Hey there, time traveller!
This article was published 28/8/2012 (1345 days ago), so information in it may no longer be current.
A banner summer for Manitoba basketball got even better earlier this month when the 15-and-under girls provincial team made history at the national championships in Fredericton.
The squad became the first 15U girls team in the province’s history to win a medal, finishing second to Quebec in the gold medal game. The 17-and-under boys achieved the same feat earlier in the month.
The tournament also marked the first time a 15U Manitoba team defeated Ontario in national competition.
The semifinal game against the five-time defending champions from Ontario was one the players and coaches won’t soon forget.
The first good sign came when guard Raizel Guinto nailed a half-court shot to beat the buzzer before halftime.
Then Manitoba made four clutch free throws — two by guard/forward Kyanna Giles with seven seconds remaining in the fourth quarter, and two by Guinto with nine seconds left in the first overtime — to stay alive.
The team rallied late in a back-and-forth second OT, played solid defence and hung on for a 73-71 win.
"I was crying," said Guinto, a Meadows West resident who at 13 was the youngest member of the team.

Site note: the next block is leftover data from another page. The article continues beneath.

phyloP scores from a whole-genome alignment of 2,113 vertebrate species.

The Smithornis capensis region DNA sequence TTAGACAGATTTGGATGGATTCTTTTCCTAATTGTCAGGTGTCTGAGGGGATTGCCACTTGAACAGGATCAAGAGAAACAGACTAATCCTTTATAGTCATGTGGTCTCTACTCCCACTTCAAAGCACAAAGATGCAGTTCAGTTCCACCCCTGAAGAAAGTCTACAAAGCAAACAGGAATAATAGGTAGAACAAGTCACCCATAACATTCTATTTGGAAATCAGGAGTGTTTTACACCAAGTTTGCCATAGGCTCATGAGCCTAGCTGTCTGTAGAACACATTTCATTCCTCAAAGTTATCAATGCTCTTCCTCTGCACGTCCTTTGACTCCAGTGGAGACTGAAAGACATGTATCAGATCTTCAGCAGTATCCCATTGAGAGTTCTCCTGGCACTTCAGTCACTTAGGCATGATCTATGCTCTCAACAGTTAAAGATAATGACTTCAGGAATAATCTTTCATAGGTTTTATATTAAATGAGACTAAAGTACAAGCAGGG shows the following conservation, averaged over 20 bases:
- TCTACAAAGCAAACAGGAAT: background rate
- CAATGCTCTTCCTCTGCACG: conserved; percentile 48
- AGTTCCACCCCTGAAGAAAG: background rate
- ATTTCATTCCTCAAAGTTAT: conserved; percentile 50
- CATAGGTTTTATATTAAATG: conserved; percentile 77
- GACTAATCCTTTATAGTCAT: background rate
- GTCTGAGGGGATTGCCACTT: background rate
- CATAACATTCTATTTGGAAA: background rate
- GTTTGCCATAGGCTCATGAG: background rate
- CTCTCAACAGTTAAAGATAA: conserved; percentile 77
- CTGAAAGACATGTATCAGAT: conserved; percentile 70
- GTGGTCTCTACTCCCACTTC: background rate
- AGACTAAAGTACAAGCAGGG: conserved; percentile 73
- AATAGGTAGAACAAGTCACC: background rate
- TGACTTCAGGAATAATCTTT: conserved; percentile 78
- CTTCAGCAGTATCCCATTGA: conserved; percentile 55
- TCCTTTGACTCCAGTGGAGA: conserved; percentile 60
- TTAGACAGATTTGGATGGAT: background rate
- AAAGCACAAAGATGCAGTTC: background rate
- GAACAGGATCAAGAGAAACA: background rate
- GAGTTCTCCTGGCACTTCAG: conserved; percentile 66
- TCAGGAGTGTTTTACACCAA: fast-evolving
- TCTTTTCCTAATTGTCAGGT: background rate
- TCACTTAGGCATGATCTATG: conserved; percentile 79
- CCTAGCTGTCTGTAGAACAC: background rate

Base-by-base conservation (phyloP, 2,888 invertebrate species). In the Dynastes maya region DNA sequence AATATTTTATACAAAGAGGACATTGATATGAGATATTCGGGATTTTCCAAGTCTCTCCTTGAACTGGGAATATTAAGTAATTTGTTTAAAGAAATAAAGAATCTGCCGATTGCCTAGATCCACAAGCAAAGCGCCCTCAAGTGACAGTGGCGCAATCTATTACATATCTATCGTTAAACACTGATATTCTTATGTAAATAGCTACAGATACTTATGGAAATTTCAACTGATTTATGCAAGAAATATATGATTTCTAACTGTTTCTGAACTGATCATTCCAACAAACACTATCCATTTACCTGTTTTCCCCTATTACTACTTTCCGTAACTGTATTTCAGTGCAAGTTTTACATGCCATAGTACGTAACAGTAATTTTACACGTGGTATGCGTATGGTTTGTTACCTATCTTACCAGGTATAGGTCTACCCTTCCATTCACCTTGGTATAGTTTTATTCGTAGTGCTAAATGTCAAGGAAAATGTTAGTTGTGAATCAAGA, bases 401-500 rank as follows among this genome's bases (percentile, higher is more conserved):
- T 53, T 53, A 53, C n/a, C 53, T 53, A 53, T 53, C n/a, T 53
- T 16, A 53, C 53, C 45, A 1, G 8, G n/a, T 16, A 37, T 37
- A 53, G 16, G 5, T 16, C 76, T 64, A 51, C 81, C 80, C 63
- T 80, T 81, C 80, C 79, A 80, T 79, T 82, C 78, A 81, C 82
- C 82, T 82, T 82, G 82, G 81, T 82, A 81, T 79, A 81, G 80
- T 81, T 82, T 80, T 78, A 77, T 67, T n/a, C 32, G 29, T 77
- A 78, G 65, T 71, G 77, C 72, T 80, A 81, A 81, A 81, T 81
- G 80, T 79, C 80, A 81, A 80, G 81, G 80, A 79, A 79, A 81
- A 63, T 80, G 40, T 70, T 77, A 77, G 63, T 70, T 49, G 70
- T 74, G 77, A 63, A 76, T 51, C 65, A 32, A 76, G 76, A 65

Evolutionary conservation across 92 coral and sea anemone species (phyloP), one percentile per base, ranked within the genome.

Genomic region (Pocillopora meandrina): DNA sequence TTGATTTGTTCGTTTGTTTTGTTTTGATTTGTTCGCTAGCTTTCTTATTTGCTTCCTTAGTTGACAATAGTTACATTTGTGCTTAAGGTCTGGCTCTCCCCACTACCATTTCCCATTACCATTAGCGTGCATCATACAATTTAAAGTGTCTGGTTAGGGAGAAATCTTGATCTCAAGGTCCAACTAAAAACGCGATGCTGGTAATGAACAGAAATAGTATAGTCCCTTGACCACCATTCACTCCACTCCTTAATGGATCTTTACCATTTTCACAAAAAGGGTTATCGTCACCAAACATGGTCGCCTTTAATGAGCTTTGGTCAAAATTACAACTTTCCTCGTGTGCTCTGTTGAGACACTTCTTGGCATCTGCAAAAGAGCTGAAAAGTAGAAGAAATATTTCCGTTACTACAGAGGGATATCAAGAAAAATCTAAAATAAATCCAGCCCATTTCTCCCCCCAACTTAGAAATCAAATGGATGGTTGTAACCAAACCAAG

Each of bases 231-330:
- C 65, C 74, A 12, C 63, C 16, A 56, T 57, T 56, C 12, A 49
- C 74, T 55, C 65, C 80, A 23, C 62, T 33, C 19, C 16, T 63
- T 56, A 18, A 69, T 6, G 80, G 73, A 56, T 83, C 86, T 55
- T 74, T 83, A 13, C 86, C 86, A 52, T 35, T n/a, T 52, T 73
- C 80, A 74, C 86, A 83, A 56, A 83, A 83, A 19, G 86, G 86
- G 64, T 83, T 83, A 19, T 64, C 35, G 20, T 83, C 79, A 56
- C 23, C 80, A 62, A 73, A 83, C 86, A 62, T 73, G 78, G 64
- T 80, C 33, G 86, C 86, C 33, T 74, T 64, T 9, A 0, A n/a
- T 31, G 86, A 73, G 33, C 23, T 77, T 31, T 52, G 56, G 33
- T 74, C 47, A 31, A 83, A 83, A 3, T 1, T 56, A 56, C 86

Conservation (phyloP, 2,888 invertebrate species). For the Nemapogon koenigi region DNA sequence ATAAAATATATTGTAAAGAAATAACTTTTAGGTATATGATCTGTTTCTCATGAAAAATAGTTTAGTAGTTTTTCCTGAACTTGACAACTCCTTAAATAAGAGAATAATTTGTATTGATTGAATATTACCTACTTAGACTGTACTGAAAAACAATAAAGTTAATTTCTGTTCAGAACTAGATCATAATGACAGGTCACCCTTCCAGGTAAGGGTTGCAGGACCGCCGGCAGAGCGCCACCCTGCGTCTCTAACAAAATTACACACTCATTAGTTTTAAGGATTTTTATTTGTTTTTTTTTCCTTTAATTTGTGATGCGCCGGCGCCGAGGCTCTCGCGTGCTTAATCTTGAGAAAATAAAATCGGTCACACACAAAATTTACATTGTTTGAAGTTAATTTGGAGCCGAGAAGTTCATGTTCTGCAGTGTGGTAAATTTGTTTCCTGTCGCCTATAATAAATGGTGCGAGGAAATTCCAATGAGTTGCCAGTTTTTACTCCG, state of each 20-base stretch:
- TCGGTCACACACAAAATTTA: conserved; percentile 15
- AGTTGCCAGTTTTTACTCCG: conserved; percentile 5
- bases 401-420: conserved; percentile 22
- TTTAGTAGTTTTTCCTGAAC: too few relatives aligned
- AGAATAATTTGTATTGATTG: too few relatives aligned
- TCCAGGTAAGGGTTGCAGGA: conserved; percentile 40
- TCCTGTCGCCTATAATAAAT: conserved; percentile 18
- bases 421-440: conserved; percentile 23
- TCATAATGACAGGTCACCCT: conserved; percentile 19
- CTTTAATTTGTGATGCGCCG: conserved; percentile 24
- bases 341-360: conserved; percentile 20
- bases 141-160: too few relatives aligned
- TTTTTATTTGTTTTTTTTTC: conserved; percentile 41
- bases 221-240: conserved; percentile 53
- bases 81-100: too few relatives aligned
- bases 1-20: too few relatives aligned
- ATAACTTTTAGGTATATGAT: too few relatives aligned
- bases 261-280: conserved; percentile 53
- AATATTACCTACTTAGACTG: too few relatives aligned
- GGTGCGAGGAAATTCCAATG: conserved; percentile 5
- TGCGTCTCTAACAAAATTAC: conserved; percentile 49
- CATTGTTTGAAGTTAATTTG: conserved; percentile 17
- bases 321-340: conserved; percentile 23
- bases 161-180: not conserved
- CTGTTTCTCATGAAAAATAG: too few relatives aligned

"By the end of the game I was exhausted," added point guard Kyia Giles, a Central neighbourhood resident who joined her fraternal twin Kyanna on the all-tournament first team.
"I was so happy and excited."
Although an outside observer may not have given the Manitobans much of a chance against their eastern neighbours, head coach Sarah Lundgren said her players believed they could play with the Ontarians.
"We were fortunate enough to see Ontario play against a couple of teams," Lundgren said.
"We saw the flaws in Ontario’s game, and we were able to pick them apart. The biggest struggle is seeing the name on the jersey. You can see ‘Ontario’ and think it’s going to be so hard."
Kyanna Giles said she was confident in her team, but wasn’t sure how the Manitobans would handle their size disadvantage.
"The players they had were much bigger than the players here in Manitoba," said the 14-year-old. "It’s difficult for us. We’re pretty small. Ontario had 10 people over six-feet. We had about four."
Guinto said she came into the tournament thinking the team would win a medal, and enjoyed every step of the journey.
"It was fun living in the dorms," she said. "It was great to play in front of the crowds and to be online (on webcasts)."
One of Manitoba’s greatest assets was the fact that many of the players were very familiar with each other long before the provincial team was formed. Seven of the players are part of the same Manitoba Magic team in the Winnipeg Minor Basketball Association’s Rising Stars League, and several were part of the second-place team at last year’s Western Canada Summer Games.
"I knew I was going to have a good team," Lundgren said, adding that much of the roster could be back next year unless some players choose to move up to the 17-and-under age group.